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Cover

Crosscurrents

Atlantic and Pacific Migration in the Making of a Global America

Reed Ueda

Publication Date - January 2015

ISBN: 9780199757442

248 pages
Paperback
6-1/8 x 9-1/4 inches

In Stock

Retail Price to Students: $39.99

The first and only text that examines how global migration from both the Atlantic and the Pacific helped create an inter-oceanic world in the Americas

Description

Crosscurrents: Atlantic and Pacific Migration in the Making of a Global America asks two fundamental questions: When and how did the trajectories of Atlantic history and Pacific history overlap and converge with each other through travel and migration? What historically rooted processes drove people originally separated by immense physical and cultural distances into mutual encounters, close exchanges, and collective creativity in building an inter-hemispheric social and cultural life based on group diversity? Historian Reed Ueda moves beyond regional compartments to uncover transnational inter-linkages of migration, trade, and cross-cultural change. The result is a powerful new synthesis that puts American history in a new light. Impeccably researched, Crosscurrents uses a wide variety of sources--public records, personal writings, quantitative data sets, and visual material--to show the historical developments of these transformations. It is an ideal text for courses in immigration history, history of the Atlantic, history of the Pacific, history of California, and the history of the American West.

About the Author(s)

Reed Ueda is Professor of History at Tufts University. He has been coeditor, with Mary C. Waters and Helen B. Marrow, of The New Americans: A Guide to Immigration Since 1965 (2007). He has authored or co-authored several books, including Postwar Immigrant America: A Social History (1994) and Avenues to Adulthood: The Origins of the High School and Social Mobility in an American Suburb (1987).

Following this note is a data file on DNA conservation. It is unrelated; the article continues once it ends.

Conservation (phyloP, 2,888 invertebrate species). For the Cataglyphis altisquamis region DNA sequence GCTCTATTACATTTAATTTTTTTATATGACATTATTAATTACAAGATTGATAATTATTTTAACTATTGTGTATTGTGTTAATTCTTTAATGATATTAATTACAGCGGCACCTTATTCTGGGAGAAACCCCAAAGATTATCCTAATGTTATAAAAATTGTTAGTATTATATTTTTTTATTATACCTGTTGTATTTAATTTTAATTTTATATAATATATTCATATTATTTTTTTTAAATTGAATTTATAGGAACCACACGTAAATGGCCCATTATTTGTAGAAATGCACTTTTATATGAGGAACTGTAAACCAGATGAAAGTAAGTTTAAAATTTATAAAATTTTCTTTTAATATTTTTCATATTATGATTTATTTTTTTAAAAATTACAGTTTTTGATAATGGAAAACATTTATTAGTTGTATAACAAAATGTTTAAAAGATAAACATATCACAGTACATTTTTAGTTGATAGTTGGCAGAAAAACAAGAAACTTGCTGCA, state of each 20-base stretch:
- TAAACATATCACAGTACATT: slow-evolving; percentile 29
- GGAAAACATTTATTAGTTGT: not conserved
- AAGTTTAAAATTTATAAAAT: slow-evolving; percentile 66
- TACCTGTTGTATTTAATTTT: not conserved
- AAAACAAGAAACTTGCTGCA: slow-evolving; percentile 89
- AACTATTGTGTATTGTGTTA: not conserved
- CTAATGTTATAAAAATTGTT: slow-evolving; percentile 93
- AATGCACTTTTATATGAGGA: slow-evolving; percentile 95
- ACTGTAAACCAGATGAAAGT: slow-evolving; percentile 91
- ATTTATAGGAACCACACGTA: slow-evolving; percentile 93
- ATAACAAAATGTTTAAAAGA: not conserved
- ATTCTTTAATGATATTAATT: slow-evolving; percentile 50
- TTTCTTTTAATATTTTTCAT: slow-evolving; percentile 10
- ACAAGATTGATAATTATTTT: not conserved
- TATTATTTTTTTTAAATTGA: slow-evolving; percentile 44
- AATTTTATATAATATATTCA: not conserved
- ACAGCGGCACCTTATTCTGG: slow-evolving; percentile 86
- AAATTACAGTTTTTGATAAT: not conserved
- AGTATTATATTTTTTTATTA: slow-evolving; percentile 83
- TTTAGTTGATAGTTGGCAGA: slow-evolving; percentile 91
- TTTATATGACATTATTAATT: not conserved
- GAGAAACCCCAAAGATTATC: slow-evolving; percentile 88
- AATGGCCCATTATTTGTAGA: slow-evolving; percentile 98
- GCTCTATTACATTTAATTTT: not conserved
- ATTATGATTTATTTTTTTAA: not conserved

Reviews

"Crosscurrents is a thoroughly researched and beautifully written study of the emergence of the U.S. west coast as a borderland between the Atlantic and Pacific worlds from the mid-nineteenth century to the present. Ueda captures the human drama of global migration and the social history of Asian immigrants in the U.S. with skill and sensitivity, and his scholarship crosses new boundaries along with the immigrant groups he is studying. This is Ueda's most ambitious intellectual venture yet, aiming to connect the histories of the Pacific and Atlantic worlds. It is a major contribution to comparative and connective global history. Ueda's work comes ashore and is firmly grounded in a richly textured social history of Asian immigrants to the U.S.; he blends their stories with legal and intellectual history with great finesse. Ueda has done much more than can be expected of one historian writing on a huge subject. "--Sugata Bose, Harvard University

"[A] highly palatable pitch for diverse Americans to learn to work and live together."--Madeline Y. Hsu, New Mexico Historical Review

Table of Contents

    Chapter 1: Precursors
    Pacific Borderlands
    Bridges Across the Waters
    Transatlantic Movements
    Labor for the Far West
    Out from Asian Enclosures
    Restrictionist Admissions Policy
    Closing Pacific and Atlantic Gates

    Chapter 2: Emergence Between the Hemispheres
    Migrations and Regional Development
    Asian Frontiers
    Economic Activity
    Migrant Labor to the Ethnic Economy
    Communities in Transition
    Pluralism without Democracy

    Chapter 3: Transplantation and Transculturaion
    Networks for Social Capital
    Mutualism and Community Development
    Transcultural Spaces
    The Civic Community of Schools
    Cultural Change and Expression
    Generations on the Margins

    Chapter 4: A Globalist Era
    Social Mobility
    The Politics of Global Immigration

    Chapter 5: The Pacific Coast as National and Global Hub
    A New Political Economy of Diversity
    Cultural Production and Innovation
    Creativity and Human Capital
    Politics and Population
    Personhood, Peoplehood, and Nationhood

    Conclusion

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